Mastering Written Sentences: What It Is

This self-instructional workbook is designed to develop skills in analyzing, fixing, and revising sentences to make them correct, clear, and effective. This is its exclusive focus. Obviously, then, it’s not a complete course text, but a supplement to be used along with instruction on other aspects of writing. As a supplement, it needs to be flexible—both adaptable to students’ varying needs in this area and to the broader goals of the course, and easy for students to use on their own, and for teachers to assign and monitor. And to justify requiring students to buy and use it, possibly in addition to other texts or materials, it should address a significant and general need not addressed in these other materials, or not addressed as effectively. Mastering Written Sentences fulfills these requirements for an effective supplemental workbook. To defend this assertion, we need first to discuss the student populations who need what it offers, the principles of written language acquisition it follows, its distinctive features, and the appropriateness of self- instruction as its delivery system.

Who Can Use This Book

In the authors’ experience, problems in generating clear, effective, and even basically correct sentences are more characteristic of average adult writers than are other problems of correctness. For developmental students such problems are perhaps their most persistent ones. Consequently, most of the more advanced students enrolled in developmental courses, ESL students with a good grasp of grammatical forms, and not a few students in regular college composition and beyond continue to need more help on the sentence level than writing instructors can afford to provide in class or in conferences. Yet the methods used in almost all available self- help writing workbooks make irrelevant distinctions, provide ineffectual, unsystematic practice, and fail to apply even the relevant rules to students’ own writing. Such methods make it nearly impossible for students to learn syntax from these books. Mastering Written Sentences, in contrast, can meet these students’ needs.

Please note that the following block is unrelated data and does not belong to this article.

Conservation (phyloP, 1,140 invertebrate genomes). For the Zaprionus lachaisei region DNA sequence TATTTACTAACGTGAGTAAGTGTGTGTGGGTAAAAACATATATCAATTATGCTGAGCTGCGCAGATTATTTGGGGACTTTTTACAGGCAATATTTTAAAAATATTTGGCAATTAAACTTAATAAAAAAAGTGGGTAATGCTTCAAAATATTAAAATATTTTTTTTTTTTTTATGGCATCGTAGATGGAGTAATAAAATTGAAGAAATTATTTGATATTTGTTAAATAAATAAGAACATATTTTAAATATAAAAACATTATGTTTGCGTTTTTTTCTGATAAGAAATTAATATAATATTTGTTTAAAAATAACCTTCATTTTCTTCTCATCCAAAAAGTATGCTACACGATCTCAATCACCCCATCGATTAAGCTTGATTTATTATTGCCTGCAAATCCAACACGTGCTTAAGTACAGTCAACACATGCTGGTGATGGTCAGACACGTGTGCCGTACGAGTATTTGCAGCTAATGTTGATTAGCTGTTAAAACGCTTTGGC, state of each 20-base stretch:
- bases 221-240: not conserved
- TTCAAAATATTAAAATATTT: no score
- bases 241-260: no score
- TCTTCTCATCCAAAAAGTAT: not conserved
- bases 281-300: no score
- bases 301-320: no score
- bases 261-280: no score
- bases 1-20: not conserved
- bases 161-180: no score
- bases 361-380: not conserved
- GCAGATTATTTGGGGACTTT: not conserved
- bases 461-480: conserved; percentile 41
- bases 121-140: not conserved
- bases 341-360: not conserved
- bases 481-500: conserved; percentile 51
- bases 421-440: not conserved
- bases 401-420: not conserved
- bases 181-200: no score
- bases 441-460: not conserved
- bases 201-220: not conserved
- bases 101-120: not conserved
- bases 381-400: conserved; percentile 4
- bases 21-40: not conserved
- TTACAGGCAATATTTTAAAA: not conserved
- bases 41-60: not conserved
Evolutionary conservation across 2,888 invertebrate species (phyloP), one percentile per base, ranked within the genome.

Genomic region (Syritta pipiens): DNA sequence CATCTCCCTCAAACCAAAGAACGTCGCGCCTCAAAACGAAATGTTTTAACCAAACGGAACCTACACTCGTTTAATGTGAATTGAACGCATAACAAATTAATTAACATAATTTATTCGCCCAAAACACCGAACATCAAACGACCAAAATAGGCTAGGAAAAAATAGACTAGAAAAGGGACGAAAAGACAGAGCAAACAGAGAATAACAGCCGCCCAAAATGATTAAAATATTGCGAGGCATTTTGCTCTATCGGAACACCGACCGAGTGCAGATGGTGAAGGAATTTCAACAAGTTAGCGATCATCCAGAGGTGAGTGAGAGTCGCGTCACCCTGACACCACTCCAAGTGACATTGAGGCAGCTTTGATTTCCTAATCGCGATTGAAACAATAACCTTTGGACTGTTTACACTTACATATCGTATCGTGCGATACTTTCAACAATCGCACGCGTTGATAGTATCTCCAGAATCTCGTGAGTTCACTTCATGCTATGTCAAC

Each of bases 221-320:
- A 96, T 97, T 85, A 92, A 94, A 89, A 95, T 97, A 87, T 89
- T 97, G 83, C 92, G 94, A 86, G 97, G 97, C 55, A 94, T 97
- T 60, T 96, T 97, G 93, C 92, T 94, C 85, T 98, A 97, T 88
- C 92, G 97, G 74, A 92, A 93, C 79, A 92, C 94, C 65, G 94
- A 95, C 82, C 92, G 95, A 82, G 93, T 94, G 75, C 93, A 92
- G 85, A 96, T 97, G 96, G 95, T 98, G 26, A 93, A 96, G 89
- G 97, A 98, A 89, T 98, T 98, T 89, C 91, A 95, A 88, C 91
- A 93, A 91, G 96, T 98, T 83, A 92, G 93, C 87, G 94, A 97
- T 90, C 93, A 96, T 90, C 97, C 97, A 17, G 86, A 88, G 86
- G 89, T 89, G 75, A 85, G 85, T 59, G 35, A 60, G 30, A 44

Why This Book Works: Its Guiding Principles

In writing this book, we have been guided by widely-held but too infrequently applied interdependent principles of written language acquisition. These underlying principles are:
  1. English syntax is a system whose principles learners must grasp on some level before they can control the complex structures of written sentences in their own writing.
  2. Only when learners have objectified their intuitions about the structure of written sentences, and have them clearly in their conscious lines of sight, can they move beyond them to write not only correct but also clearer and more effective sentences.
  3. However, a thorough grasp of a few absolutely basic principles of sentence structure will serve the needs of novice writers far better than their attempts to learn most of the terms and concepts of traditional grammar.
  4. Rules, even when fully mastered as such, will become operative only when reinforced by extensive practice.
  5. To be effective, this practice must be systematic and incremental, and executed in contexts of ever-increasing difficulty.
  6. Since meaning arises generally not from sentences in isolation, but from the relationships among them, and since focus on form is unrealistically easy when meaning is limited, it follows that sentences used for such practice should be contextualized within a framework of related meanings, and as often as possible be arranged in actual paragraph form.
  7. If such practice, no matter how expertly devised, is to be ultimately effective, students must apply its principles step by step to their own writing, with some feedback from a teacher or tutor or from fellow students working in small groups.
  8. Self-instruction, with some supervision and support, can be more effective in certain ways than whole-class instruction as a method of learning the basics of skills like sentence construction, governed as such skills are by invariant rules or by principles of limited variability.

How This Book Works: Its Distinctive Features

The principles of written language acquisition, as above formulated, have shaped the book’s distinctive features: The focus of Mastering Written Sentences may seem limited, but the problem it effectively addresses is general and persistent among students in and beyond developmental courses. The population that needs this work is diffuse, but because the book is simultaneously supplemental and self-instructional, it can serve the needs of all these students and their teachers efficiently and competently, in whatever writing courses they’re enrolled.

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version 3.1, last revised 4 August 1998